Tramadol Increases the Risk of Prolonged Opioid Use
“We found that people who got tramadol were just as likely as people who got hydrocodone or oxycodone to continue using opioids past the point where their surgery pain would have been expected to be resolved. This doesn’t tie to the idea that tramadol is less habit forming than other opioids.”
-Dr. Molly Jeffery, Ph.D., Scientific Director of Research, Mayo Clinic Division of Emergency Medicine
Because it is only one-tenth strength of morphine, tramadol is considered a safer alternative to other, more powerful opioid painkillers. Because of this perception, tramadol (Ultram, ConZip) is the third-most prescribed opioid, after hydrocodone (Vicodin) and oxycodone (OxyContin). Even the Drug Enforcement Administration only classifies tramadol as a Schedule IV controlled substance, considering it to have a lower potential for abuse and addiction.
But tramadol is still an opioid, and this means that its use still carries with it several inherent risks. And according to a brand-new study, surgical patients who are prescribed tramadol have a higher risk of prolonged usage than other opioids.
After looking at nine-and-a-half years of records involving 444,764 patients who had underwent any of 20 common surgical procedures , doctors and researchers with the Mayo Clinic found that over 80%of those patients filled a prescription for an opioid painkiller after surgery.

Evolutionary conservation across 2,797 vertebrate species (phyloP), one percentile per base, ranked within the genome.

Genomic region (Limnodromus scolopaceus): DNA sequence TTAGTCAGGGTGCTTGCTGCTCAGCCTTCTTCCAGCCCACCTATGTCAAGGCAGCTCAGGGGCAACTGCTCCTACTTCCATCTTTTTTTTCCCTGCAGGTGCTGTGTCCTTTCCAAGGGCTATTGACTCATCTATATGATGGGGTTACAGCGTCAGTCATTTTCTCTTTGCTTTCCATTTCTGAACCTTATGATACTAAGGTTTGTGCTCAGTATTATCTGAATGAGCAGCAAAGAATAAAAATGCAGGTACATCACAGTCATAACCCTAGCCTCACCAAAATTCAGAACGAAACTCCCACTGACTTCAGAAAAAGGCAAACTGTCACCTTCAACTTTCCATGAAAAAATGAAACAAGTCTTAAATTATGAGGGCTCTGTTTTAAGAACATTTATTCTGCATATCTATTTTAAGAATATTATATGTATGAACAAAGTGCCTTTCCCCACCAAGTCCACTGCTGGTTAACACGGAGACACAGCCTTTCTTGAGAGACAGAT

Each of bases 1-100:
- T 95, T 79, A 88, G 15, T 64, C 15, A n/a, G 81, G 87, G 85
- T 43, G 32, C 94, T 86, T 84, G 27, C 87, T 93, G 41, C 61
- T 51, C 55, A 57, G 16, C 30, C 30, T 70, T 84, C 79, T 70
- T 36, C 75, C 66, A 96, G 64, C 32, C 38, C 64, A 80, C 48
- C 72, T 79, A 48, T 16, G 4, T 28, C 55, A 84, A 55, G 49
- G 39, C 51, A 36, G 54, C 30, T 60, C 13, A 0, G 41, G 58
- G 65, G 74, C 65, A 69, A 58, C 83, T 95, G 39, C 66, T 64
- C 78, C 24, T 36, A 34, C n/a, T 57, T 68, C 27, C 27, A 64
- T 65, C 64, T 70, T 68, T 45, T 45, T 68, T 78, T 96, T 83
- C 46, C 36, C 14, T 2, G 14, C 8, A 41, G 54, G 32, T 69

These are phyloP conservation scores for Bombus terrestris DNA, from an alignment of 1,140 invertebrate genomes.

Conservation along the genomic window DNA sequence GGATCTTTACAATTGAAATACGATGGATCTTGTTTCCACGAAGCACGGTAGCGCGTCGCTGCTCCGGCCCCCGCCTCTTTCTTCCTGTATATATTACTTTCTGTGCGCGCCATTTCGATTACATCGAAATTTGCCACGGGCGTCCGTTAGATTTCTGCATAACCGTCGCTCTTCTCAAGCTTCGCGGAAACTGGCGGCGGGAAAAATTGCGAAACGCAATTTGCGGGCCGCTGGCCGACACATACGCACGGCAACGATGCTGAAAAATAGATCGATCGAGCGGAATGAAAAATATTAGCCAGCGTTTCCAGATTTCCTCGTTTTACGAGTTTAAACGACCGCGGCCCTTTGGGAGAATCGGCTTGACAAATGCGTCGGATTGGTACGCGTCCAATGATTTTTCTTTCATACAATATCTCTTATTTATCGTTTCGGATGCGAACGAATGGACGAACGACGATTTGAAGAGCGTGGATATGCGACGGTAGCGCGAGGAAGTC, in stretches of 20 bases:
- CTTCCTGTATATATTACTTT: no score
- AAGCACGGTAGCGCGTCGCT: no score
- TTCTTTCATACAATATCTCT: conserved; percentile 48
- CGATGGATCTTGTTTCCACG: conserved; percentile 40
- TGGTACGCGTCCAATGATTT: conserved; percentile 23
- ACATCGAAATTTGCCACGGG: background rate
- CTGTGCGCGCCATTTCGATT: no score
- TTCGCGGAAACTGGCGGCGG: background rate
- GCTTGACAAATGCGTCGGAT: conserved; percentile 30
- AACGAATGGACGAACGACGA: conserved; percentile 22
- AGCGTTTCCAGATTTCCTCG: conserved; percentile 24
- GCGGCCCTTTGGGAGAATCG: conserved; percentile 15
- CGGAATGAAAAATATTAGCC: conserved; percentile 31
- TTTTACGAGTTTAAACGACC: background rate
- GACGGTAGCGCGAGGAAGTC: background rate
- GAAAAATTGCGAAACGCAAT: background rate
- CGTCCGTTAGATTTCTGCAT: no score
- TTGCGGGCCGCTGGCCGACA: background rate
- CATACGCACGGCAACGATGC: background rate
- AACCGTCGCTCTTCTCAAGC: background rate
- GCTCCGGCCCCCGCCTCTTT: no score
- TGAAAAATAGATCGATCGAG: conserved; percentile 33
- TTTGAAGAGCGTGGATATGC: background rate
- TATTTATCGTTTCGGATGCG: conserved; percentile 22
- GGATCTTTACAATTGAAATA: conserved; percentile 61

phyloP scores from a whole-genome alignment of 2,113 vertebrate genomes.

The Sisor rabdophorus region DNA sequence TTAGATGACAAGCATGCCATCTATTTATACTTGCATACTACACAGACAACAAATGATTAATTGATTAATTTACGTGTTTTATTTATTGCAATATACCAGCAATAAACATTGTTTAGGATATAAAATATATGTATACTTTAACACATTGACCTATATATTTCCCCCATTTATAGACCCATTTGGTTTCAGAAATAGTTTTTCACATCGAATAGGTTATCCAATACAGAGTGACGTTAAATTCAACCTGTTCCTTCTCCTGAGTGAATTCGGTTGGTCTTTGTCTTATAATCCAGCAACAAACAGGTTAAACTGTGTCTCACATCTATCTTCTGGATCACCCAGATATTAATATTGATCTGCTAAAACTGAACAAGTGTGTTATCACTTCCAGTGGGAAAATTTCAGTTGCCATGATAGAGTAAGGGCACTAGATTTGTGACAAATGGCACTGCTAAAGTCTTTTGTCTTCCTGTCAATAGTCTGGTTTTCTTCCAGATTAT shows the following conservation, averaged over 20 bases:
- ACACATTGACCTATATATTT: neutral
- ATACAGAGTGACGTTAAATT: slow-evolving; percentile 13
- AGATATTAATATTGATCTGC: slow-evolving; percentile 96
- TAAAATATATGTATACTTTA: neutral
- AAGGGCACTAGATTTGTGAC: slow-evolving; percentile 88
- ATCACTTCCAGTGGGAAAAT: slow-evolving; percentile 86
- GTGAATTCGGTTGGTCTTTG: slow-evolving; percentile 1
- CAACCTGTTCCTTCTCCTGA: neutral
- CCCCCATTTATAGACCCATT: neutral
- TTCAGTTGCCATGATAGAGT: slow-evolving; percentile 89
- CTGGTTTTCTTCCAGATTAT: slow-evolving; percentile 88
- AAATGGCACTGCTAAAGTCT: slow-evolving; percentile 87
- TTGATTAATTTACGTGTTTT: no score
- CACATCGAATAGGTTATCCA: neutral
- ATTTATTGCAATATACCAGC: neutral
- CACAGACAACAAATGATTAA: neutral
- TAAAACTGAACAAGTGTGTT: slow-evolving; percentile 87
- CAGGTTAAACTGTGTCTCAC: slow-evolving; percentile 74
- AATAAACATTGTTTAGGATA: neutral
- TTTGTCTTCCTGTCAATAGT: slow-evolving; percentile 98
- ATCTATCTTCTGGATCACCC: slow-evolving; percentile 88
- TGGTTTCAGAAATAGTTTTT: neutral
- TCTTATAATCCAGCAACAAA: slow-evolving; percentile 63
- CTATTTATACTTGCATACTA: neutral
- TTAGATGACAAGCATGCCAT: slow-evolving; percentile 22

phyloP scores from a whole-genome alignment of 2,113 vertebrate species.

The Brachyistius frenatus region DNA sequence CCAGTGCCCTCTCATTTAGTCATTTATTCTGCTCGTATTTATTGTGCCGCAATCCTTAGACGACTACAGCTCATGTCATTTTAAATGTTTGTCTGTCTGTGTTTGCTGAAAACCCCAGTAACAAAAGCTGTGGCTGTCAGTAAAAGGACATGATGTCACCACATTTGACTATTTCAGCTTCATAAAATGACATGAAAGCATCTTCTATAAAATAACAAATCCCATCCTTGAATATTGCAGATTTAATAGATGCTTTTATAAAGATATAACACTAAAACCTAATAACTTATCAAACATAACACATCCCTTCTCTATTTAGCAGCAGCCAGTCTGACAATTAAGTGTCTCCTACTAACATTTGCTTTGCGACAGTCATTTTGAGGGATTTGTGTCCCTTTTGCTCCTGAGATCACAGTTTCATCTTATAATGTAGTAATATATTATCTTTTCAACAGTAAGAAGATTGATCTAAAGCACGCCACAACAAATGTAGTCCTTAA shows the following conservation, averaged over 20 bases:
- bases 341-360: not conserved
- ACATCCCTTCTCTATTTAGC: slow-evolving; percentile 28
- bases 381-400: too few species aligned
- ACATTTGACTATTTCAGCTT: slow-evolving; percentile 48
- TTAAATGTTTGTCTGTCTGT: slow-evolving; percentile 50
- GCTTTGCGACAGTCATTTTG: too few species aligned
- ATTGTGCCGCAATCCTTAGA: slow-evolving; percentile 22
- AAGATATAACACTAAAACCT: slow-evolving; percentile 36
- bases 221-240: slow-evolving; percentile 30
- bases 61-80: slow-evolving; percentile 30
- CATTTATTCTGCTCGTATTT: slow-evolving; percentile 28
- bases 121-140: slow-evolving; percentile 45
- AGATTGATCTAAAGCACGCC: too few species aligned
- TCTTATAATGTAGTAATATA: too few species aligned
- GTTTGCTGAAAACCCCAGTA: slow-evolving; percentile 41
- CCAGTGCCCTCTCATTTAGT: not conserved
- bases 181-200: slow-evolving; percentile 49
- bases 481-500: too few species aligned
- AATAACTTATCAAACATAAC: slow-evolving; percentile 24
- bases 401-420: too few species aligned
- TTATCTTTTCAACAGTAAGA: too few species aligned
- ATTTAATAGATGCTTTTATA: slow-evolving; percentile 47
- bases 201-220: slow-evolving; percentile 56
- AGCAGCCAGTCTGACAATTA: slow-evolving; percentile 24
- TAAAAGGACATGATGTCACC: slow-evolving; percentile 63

- “Additional use”: 7%received at least one refill 3 to 6 months after surgery
- “Persistent use”: 1%refilled a prescription 6 to 9 months after surgery
- “Long-term use”: 5%had either 10 or more refills or a supply of 120 or more days.
In each category of use, patients were more likely to have been given a tramadol prescription.
Dr. Cornelius Thiels, D.O., the study’s lead author and a general surgery resident in the Mayo Clinic School of Graduate Medical Education, said, “This data will force us to reevaluate our postsurgical prescribing guidelines. And while tramadol may still be an acceptable option for some patients, our data suggests we should be as cautious with tramadol as we are with other short-acting opioids…Given that tramadol is not as tightly regulated as other short-acting opioids, these findings warrant attention.”
What Does This Mean for San Diego Residents?
This study is dovetails with earlier research showing how unsafe tramadol and other “safe” opioids really are. This means that ANYONE who takes ANY painkiller is at risk of dependence, abuse, and addiction.
If a legitimate opioid prescription has turned into a compulsive problem for you or someone you care about, Lasting Recovery is the trusted resource you need. As one of the top drug rehab programs in San Diego, Lasting Recovery can help you regain your sobriety and manage your pain without addicting drugs.
To get immediate help, contact Lasting Recovery TODAY.